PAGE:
All ecosystems will be impacted to some extent by climate change, with forecasts for more frequent and severe droughts. likely to have the greatest impact on terrestrial ecosystems. Terrestrial ecosystems are known to vary dramatically in their responses to drought. However, the mechanistic basis underlying why some ecosystems respond more than others represents a critical knowledge gap, one that limits our ability to project drought impacts at regional and continental scales.

Traditional site-based approaches cannot fill this knowledge gap because site-specific experiments are conducted in ways that makes comparisons among ecosystems difficult. Coordinated experimental networks, however, are ideally suited for comparative studies at regional to global scales. Drought-Net will advance understanding of the determinants of terrestrial ecosystem sensitivity to drought by bringing together an international cadre of scientists with expertise that spans a wide range of terrestrial ecosystems, but with a common interest in drought, to design and coordinate three complementary research coordination activities:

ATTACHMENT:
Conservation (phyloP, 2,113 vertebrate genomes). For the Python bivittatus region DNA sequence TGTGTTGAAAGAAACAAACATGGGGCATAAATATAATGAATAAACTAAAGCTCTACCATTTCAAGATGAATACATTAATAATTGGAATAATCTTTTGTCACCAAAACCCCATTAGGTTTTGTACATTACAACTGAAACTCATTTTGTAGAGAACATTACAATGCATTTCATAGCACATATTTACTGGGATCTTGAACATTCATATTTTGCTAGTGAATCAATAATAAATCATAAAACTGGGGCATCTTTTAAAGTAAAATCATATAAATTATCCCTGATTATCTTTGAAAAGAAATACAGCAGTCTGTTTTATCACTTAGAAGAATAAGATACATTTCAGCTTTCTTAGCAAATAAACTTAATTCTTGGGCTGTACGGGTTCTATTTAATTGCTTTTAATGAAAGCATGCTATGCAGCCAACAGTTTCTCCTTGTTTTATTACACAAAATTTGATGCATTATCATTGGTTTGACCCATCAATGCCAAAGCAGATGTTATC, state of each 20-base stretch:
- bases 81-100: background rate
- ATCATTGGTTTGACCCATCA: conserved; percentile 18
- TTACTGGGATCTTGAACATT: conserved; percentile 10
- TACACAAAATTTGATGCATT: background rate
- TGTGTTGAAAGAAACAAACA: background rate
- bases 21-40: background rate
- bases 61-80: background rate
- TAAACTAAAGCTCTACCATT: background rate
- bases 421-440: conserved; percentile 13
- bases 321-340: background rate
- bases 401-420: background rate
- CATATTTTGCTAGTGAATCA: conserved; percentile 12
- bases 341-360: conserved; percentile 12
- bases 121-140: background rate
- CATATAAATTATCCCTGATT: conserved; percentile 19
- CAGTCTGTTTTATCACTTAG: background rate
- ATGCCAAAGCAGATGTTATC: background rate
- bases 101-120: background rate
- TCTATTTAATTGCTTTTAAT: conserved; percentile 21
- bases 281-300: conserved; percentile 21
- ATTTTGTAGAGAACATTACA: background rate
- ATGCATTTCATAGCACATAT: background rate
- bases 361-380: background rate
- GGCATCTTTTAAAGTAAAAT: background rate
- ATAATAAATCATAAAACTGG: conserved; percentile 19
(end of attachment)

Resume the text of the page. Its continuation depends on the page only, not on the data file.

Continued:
1. Planning and coordinating new research utilizing standardized measurements to leverage the value of existing drought experiments across the globe (Enhancing Existing Experiments, EEE)
  2. Finalizing the design and facilitating the establishment of a new international network of coordinated drought experiments (International Drought Experiment, IDE)
  3. Training highly motivated graduate students to conduct synthetic and network-level research through Distributed Graduate Seminars (DGS) focused on drought.

More information can be found at http://www.drought-net.org/